To add the desired actions:
If you use an existing menu item from Microsoft Access' main menu or a menu item form the Commands list of the Commands property page of the Customize dialog box, the action would be defined already and you can use it. When selecting such a menu item, if you don't know what it is used for, click it and click Description. A tool tip would give a short description of the menu item.
If none of the existing menu items does what you want, you can create a new menu item as you wish. To do this, in the Categories list of the Commands property page, click File. In the Commands list, drag Custom and drop it in your menu bar. While the new menu item is still selected in your menu bar, in the Commands property page of the Customize dialog box, click Modify Selection. In the Modify Selection menu, change the Name as you wish.
By default, some existing menu items of Microsoft Access are equipped with an icon. If you select one of these, its icon would be added also. If you create your own menu item independent of any existing menu item, it would not have an icon. If you are using an existing menu item that has an icon but you don't want the icon to display, you can right-click the menu item and click one of the Text Only options. Whether you are using an existing menu item that has an icon or you are using a new menu item that doesn't have an icon, to use a new or a custom icon on a menu item, right-click it in your menu bar. In the menu that appears, position the mouse on Change Button Image and select one from the list. If none of the icons suits you, click Edit Button Image... A Button Editor dialog box would come up where you can demonstrate your artistic capabilities to create a small icon. After designing or customizing the icon, click OK. The icon would be associated with the menu item.
After creating the menu bar, click Close on the Customize dialog box. To make sure that the new menu would display when a certain form of your database displays, you must assign it to that form. To do this, first open the form in Design View and access its Properties window. Then, set its Menu Bar property to your custom menu bar. When you switch the form to Form View, the designed menu bar would display.
A shortcut menu is one that is associated with a particular window, object or view of an object. By tradition, this menu is made to display when the user right-clicks a certain window, object, or area of an application. If you right-click a table or a form in Microsoft Access, you would see an example of a shortcut menu.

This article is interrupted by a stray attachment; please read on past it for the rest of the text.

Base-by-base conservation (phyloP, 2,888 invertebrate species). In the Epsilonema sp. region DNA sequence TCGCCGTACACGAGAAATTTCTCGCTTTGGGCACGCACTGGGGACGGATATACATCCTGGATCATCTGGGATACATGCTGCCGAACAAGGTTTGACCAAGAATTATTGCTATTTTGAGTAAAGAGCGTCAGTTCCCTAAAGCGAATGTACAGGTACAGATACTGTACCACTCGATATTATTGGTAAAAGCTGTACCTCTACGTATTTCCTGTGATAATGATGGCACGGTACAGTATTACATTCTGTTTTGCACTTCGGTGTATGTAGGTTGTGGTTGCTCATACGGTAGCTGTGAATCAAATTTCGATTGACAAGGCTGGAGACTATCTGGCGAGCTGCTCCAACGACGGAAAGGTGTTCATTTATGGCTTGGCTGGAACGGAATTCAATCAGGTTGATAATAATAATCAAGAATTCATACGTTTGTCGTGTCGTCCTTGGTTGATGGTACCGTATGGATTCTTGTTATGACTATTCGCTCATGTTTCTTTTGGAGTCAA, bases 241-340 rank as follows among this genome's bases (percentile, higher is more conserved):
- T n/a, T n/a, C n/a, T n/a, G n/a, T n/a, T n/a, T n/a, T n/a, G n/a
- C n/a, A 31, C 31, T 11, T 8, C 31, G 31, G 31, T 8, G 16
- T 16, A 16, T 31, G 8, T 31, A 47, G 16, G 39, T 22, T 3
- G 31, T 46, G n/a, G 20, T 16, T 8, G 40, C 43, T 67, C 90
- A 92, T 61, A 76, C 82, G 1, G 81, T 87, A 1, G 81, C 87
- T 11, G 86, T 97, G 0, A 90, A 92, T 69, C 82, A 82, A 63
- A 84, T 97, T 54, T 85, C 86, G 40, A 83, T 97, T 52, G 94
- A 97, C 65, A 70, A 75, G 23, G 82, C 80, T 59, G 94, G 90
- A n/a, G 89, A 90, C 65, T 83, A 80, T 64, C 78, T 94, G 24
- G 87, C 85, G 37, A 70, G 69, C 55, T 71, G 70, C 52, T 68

Microsoft Access ships with various shortcut menus that display depending on the object on the screen. As we will see when studying data analysis, an example of a shortcut menu appears when the user right-clicks a table or a form and allows to user to perform valuable data analysis. As mentioned for the main menu, the built-in shortcut menus of Microsoft Access will be enough in most cases. If you want, you still can create your own shortcut menu or customize those that ship with Microsoft Access.
A shortcut menu is normally made of only one column of menu items. You create it using the same approach you would for a main menu except that you should create only one group. To indicate that you are creating a shortcut menu, select its name in the Toolbars list of the Toolbars property and click Properties. In the Toolbar Properties dialog box, set its Type to Popup.
After creating shortcut menu, to make it available to the user, you should associate it with the desired object of your application. For example, you can first display a form in Design View, click an existing control on it. Then, in the Properties window, set its Shortcut Menu Bar to your custom shortcut menu.
As repeated a few times. Microsoft Access provides, in its menus and toolbars, all the necessary tools a user would need to perform all routine operations on a database. If you decide to create your own menus or toolbars, there are still details you should be aware of.
If you decide to provide a custom main menu to your application, you should make it as necessary as possible. You should make sure that it allows the user to close the database, unless you explicitly don't want the user to be able to close the database. You should make your menu appear as much as possible as Microsoft Access', following the recommendations of Microsoft standards. For example, if the main menu has a File and a Help menus, the File group should be the most left and the Help menu should be the most right.
If you decide to display a toolbar when a form or report comes up, you should make sure the toolbar provides all necessary operations.